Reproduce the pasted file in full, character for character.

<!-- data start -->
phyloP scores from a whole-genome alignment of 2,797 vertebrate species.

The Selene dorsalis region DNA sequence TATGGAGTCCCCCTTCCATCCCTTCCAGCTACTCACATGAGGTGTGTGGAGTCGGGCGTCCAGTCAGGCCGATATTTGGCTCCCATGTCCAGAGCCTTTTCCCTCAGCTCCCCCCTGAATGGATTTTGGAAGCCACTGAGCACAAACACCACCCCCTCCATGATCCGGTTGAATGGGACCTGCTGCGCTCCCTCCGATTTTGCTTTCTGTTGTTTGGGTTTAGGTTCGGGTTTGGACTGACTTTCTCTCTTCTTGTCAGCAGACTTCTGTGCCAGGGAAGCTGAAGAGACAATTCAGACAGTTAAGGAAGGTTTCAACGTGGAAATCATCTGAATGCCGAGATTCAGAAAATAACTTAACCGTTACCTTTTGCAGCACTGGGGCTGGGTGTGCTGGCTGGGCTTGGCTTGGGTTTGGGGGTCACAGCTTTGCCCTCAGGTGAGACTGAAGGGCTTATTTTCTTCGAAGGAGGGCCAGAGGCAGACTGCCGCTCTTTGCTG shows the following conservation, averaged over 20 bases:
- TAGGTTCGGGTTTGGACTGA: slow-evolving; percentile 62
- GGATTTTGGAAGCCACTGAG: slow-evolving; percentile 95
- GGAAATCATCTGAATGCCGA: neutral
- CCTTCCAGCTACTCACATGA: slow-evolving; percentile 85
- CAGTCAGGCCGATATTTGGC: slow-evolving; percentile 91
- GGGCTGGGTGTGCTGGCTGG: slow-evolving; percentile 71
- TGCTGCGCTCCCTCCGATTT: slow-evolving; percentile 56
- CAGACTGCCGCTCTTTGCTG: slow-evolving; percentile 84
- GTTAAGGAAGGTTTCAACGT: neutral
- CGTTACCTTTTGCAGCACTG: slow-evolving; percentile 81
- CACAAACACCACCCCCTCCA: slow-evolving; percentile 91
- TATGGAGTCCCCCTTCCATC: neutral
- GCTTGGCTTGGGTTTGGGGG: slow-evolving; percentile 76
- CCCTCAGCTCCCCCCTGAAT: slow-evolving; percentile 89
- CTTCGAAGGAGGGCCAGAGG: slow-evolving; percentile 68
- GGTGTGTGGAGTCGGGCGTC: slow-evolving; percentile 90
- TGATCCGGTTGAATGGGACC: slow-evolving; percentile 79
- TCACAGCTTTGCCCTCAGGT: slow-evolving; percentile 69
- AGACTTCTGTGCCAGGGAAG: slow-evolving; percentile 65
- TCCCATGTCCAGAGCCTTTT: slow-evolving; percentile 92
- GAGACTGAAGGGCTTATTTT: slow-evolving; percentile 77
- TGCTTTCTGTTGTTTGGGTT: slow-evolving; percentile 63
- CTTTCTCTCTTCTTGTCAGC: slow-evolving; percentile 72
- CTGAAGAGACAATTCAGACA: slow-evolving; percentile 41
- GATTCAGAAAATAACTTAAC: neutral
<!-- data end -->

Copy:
phyloP scores from a whole-genome alignment of 2,797 vertebrate species.

The Selene dorsalis region DNA sequence TATGGAGTCCCCCTTCCATCCCTTCCAGCTACTCACATGAGGTGTGTGGAGTCGGGCGTCCAGTCAGGCCGATATTTGGCTCCCATGTCCAGAGCCTTTTCCCTCAGCTCCCCCCTGAATGGATTTTGGAAGCCACTGAGCACAAACACCACCCCCTCCATGATCCGGTTGAATGGGACCTGCTGCGCTCCCTCCGATTTTGCTTTCTGTTGTTTGGGTTTAGGTTCGGGTTTGGACTGACTTTCTCTCTTCTTGTCAGCAGACTTCTGTGCCAGGGAAGCTGAAGAGACAATTCAGACAGTTAAGGAAGGTTTCAACGTGGAAATCATCTGAATGCCGAGATTCAGAAAATAACTTAACCGTTACCTTTTGCAGCACTGGGGCTGGGTGTGCTGGCTGGGCTTGGCTTGGGTTTGGGGGTCACAGCTTTGCCCTCAGGTGAGACTGAAGGGCTTATTTTCTTCGAAGGAGGGCCAGAGGCAGACTGCCGCTCTTTGCTG shows the following conservation, averaged over 20 bases:
- TAGGTTCGGGTTTGGACTGA: slow-evolving; percentile 62
- GGATTTTGGAAGCCACTGAG: slow-evolving; percentile 95
- GGAAATCATCTGAATGCCGA: neutral
- CCTTCCAGCTACTCACATGA: slow-evolving; percentile 85
- CAGTCAGGCCGATATTTGGC: slow-evolving; percentile 91
- GGGCTGGGTGTGCTGGCTGG: slow-evolving; percentile 71
- TGCTGCGCTCCCTCCGATTT: slow-evolving; percentile 56
- CAGACTGCCGCTCTTTGCTG: slow-evolving; percentile 84
- GTTAAGGAAGGTTTCAACGT: neutral
- CGTTACCTTTTGCAGCACTG: slow-evolving; percentile 81
- CACAAACACCACCCCCTCCA: slow-evolving; percentile 91
- TATGGAGTCCCCCTTCCATC: neutral
- GCTTGGCTTGGGTTTGGGGG: slow-evolving; percentile 76
- CCCTCAGCTCCCCCCTGAAT: slow-evolving; percentile 89
- CTTCGAAGGAGGGCCAGAGG: slow-evolving; percentile 68
- GGTGTGTGGAGTCGGGCGTC: slow-evolving; percentile 90
- TGATCCGGTTGAATGGGACC: slow-evolving; percentile 79
- TCACAGCTTTGCCCTCAGGT: slow-evolving; percentile 69
- AGACTTCTGTGCCAGGGAAG: slow-evolving; percentile 65
- TCCCATGTCCAGAGCCTTTT: slow-evolving; percentile 92
- GAGACTGAAGGGCTTATTTT: slow-evolving; percentile 77
- TGCTTTCTGTTGTTTGGGTT: slow-evolving; percentile 63
- CTTTCTCTCTTCTTGTCAGC: slow-evolving; percentile 72
- CTGAAGAGACAATTCAGACA: slow-evolving; percentile 41
- GATTCAGAAAATAACTTAAC: neutral